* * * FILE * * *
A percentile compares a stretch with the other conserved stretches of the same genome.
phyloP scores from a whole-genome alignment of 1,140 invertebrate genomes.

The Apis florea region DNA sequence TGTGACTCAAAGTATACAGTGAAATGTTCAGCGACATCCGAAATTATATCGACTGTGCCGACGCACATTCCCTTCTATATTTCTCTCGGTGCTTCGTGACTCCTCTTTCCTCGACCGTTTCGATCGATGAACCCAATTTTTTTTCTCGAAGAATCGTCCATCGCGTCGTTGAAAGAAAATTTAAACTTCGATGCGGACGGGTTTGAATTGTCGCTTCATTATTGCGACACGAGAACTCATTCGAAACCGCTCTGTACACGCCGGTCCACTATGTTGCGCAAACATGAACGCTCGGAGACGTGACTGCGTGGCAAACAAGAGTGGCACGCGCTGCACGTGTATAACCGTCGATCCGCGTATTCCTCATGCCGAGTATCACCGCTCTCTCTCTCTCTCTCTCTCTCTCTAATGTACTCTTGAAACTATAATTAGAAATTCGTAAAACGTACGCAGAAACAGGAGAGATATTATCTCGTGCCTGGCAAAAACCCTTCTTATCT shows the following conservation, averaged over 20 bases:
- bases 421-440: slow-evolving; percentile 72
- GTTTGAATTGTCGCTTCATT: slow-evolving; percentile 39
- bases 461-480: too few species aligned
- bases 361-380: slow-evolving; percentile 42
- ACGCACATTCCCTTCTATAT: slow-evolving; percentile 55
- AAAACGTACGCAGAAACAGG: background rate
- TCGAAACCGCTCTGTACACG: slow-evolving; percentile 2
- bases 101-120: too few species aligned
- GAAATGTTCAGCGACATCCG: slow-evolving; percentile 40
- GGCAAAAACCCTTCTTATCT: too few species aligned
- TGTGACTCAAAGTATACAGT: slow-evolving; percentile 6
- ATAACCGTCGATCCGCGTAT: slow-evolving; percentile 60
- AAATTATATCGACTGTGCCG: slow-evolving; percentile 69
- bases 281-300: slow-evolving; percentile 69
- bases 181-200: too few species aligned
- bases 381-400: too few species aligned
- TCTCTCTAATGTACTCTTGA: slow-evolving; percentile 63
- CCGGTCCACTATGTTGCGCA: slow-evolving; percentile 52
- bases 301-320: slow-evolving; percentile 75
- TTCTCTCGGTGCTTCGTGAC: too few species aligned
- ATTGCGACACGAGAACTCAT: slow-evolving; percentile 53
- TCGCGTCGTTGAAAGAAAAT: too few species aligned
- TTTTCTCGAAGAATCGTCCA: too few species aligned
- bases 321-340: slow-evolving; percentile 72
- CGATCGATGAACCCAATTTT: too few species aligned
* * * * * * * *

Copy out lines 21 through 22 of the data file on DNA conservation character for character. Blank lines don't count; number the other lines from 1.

- CCGGTCCACTATGTTGCGCA: slow-evolving; percentile 52
- bases 301-320: slow-evolving; percentile 75